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PAC money flows 

Special interests investing more than ever

This legislative session, real estate agents and homebuilders will fight proposals to authorize impact fees on new development. Utilities companies will stand against a push to require that they use more renewable energy sources. Beer wholesalers will lobby against a new tax. And the legislators who vote on these and other special-interest bills will operate under a cloud of suspicion, this year more than ever.

Since the 2002 election, the top 25 political action committees have nearly doubled their efforts to court North Carolina lawmakers with cash, donating a record $5.1 million to state legislative candidates last year, according to a January report by Democracy North Carolina, a nonpartisan watchdog group that monitors money in politics.

The N.C. Realtors PAC once again led the charge, contributing more than $615,000 to legislative candidates in 2006, a jump from $235,200 in 2002. Democracy N.C. reports that the PAC gave at least $3,000 to 107 of the state’s 170 legislators.

Other top donors included the political action committees for Citizens for Higher Education, the N.C. Medical Society, the N.C. Homebuilders Association and the N.C. Academy of Trial Lawyers.

Overall, the report shows that contributions to political parties are also growing rapidly. The top 25 PACs and their national affiliates gave almost a quarter of a million dollars to the state Democratic and Republican parties.

Most legislators emphasize that campaign contributions don’t influence their votes, but all of the money in politics leads to the perception that the General Assembly operates on a pay-to-play system.

“You don’t always know whether the money follows the voting pattern or the voting pattern follows the money,” says Bob Hall, executive director of Democracy N.C. and author of the report.

Hall attributes the big jump in campaign contributions to the ever-increasing cost of running for office.

“It is both the general increase in the cost of campaigns and the competitiveness in races that pushes legislative candidates to get as much as they can,” Hall says. “It’s also the candidates who are not even in competitive races who are raising money to send to the caucuses. And that money is sent to the targeted races.”

Lawmakers agree. “I realized it two campaign cycles ago,” says Rep. Rick Glazier. “The kind of money you have to raise and spend is, in my view, beyond any kind of rational or logical connection.”

Glazier, a Cumberland County Democrat, accepted donations from several of the biggest PACs, including $2,000 from the Citizens for Higher Education, $4,000 from the N.C. Academy of Trial Lawyers and $2,000 from the Association of Educators. He says neither he nor any other candidate were in a position to turn the money down.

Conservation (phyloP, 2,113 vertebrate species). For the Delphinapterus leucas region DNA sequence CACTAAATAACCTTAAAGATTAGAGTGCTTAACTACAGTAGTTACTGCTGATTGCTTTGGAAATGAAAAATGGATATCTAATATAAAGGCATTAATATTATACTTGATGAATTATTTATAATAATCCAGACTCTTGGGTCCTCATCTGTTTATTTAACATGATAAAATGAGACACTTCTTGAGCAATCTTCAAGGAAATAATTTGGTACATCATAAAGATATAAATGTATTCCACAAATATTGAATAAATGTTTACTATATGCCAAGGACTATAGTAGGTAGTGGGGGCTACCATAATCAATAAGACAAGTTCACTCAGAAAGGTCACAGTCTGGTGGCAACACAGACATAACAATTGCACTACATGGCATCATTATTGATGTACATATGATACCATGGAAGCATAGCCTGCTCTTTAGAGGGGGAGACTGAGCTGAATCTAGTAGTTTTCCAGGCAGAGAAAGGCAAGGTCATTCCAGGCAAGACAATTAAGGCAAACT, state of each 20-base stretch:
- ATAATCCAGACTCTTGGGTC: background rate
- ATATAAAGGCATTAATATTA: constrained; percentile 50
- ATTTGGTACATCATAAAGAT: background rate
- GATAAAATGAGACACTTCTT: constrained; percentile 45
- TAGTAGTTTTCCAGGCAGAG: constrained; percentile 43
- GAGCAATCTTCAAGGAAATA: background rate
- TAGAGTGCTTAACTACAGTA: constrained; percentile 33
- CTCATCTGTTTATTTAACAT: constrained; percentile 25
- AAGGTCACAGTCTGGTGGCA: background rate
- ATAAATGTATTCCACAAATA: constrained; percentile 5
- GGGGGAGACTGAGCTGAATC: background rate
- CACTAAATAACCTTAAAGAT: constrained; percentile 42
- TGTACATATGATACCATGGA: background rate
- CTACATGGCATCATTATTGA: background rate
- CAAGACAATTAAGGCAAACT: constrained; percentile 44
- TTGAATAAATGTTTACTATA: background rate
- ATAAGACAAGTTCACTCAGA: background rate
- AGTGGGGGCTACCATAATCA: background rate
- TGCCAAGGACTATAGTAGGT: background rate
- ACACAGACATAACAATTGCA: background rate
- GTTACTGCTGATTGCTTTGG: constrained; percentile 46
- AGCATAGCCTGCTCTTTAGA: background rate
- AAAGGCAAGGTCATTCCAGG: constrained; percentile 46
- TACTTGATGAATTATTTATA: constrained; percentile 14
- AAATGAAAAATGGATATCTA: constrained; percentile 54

Hall has long argued that public financing, which he helped implement in state-level judicial races, is the only real solution. Glazier is one of several lawmakers who are working with Democracy N.C. to craft public financing legislation this session.

“If we don’t create a public financing option, we don’t have much of a choice,” Glazier says. 

Legislators may get the chance to vote on two public financing bills this year. Glazier will be one of the sponsors of a bill that would set up a fund as an alternative source of campaign financing for candidates in races for the Council of State offices—secretary of state, auditor, treasurer, superintendent of public instruction and attorney general, as well as the commissioners of agriculture, labor and insurance. The bill, which has not yet been drafted, will largely resemble the “voter-owned elections” bill proposed in 2005, which never made it out of its senate committee.

Another bill would establish a handful of pilot districts for public financing in legislative races. Alleghany and Surry County Democrat Jim Harrell is working on that legislation. He says he’s had trouble choosing the districts for the bill because lawmakers are wary of financing the campaign of an opponent or someone across the aisle. “It has not been received widely by all because of the fear of the unknown,” Harrell says.

But Glazier says he’ll be first in line. “I would be very much in favor in having my district be one of those pilots,” he says.

“For a campaign to spend $250,000 for a seat that pays $14,000 doesn’t make a lot of sense,” Glazier says.

Top Five Giving PACs 2006 Election 2002 Election
N.C. Realtors $615,715 $235,200
Citizens for Higher Education $425,000 $149,000
N.C. Medical Society State & Federal $377,973 $135,050
N.C. Home Builders Association $284,350 $210,950
N.C. Academy of Trial Lawyers $276,500 <$130,500

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